Joseph Heller’s Catch-22 was first published fifty years ago this fall. Heller’s biographer, Tracy Daugherty, marks the occasion with a consideration of the author’s legacy.
In the early 1970s, during the period he was writing his second novel, Something Happened, Joseph Heller, approaching his fifties, fretted about his health. He was shocked by how bloated he looked in mirrors. The double chins in his publicity photos bothered him. He began working out regularly at a YMCA in the sixties on Broadway in Manhattan, running four miles a day on a small track there. “The Angel of Death is in the gym today,” said the Y’s patrons every so often. Not infrequently, ambulance crews showed up to cart away, on a stretcher, an elderly man in a T-shirt and shorts who had collapsed while running or doing chin-ups.
While exercising, Heller avoided meeting anyone’s eyes. He pursued his laps with grim seriousness. He worried about the slightest ache or twinge—in his lower back, bladder, calves, the tendons of his ankles, or bottoms of his feet. Sometimes, faint vertical pains shot through his chest and up through his collarbone. This was a hell of a way to try to feel better.
In this melancholy spirit (stretching, rolling his arms to ease the needling pains), he squirreled away portions of Something Happened in a locker at the Y, in case fire ran through his apartment or his writing studio, or he keeled over one day.
In the spring of 1974—a fit fifty-one-year-old—he completed the manuscript to his satisfaction and decided to copy it for his agent. He took his teenage daughter, Erica, with him to the copy shop. “I figured if a car hit me, if I got mugged, or if I dropped dead of a heart attack, the manuscript might still be saved,” he later told Erica.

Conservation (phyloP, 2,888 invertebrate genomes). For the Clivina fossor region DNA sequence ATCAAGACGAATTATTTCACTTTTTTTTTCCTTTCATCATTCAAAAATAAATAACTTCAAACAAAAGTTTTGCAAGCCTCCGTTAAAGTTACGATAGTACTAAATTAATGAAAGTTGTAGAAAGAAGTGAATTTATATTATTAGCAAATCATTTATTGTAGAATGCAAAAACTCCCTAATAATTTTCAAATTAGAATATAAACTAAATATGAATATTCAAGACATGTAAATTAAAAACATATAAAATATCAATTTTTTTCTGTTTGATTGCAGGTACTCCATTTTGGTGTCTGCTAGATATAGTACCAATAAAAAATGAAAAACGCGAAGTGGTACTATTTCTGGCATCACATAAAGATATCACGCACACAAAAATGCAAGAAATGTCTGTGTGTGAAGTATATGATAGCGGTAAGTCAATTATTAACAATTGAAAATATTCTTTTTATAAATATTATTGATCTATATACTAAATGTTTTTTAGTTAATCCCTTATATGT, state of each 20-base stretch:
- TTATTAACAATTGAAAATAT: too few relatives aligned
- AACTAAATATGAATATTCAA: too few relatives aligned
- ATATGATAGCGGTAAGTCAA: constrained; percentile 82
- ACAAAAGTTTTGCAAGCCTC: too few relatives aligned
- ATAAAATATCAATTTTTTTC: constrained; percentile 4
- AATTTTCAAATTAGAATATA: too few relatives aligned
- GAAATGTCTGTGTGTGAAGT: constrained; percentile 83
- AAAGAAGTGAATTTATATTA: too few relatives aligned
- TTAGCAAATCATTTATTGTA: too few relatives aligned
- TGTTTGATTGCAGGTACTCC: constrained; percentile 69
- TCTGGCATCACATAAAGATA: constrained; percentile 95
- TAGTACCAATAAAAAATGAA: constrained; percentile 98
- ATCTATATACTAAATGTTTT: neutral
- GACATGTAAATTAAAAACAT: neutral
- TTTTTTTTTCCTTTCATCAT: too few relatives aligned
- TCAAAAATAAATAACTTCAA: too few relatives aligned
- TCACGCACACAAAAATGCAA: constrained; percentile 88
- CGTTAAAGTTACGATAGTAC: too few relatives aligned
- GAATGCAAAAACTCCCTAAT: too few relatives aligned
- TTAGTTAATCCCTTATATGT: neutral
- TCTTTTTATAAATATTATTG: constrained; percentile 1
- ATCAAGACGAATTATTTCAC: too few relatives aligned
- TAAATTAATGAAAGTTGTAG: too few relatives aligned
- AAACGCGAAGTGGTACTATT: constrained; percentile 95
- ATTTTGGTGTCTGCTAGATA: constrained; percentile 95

“I asked him what would happen if he had a heart attack and I got run over,” she recalls.
“Then we’re both in trouble,” Heller told her.
When Something Happened appeared in print later that year, Kurt Vonnegut hailed it in The New York Times Book Review as “the [new] dominant myth about the middle-class veterans who came home from [World War II] to become heads of nuclear families … [They] commonly took jobs which were vaguely … stultifying, in order to make as much money as they could … and they used that money in futile attempts to buy safety and happiness. The proposed myth says that they lost their dignity and their will to live in the process. It says they are hideously tired now.”
In 2005, when I began to interview Heller’s old colleagues and friends for a proposed Heller biography (he died in 1999), the World War II generation was more than just tired, it was beginning to pass into the shadows. Supreme Court Justice John Paul Stevens was one of the few remaining veterans of that war to still hold a prominent public position. He retired in 2010.
Of Heller’s surviving cronies, one was lucid in only a third of the phone conversations we held, another died a day after I had set up an appointment to speak with him, and a third passed on within a week of our conversation. “You ought to speak to my cousin. He was a friend of Heller’s,” said a New York acquaintance of mine. I had spoken to his cousin, two years earlier. The man did not remember.
Before embarking on the book, I was surprised that no one had attempted a Heller biography; now I began to wonder if I’d waited too long. The Angel of Death had long since left the gym and was busy abroad. What he overlooked, the Angel of Forgetfulness was sweeping up, mercilessly.
In Something Happened, and in his first, most famous novel, Catch-22, Heller had documented, more vividly and humorously than any of his contemporaries, the path of World War II veterans in our national life. As it turned out, their path was our national life until recently, which is perhaps why people said to me, time and again, when I mentioned I was writing about Joseph Heller, “Oh, I think of him as the most American writer.”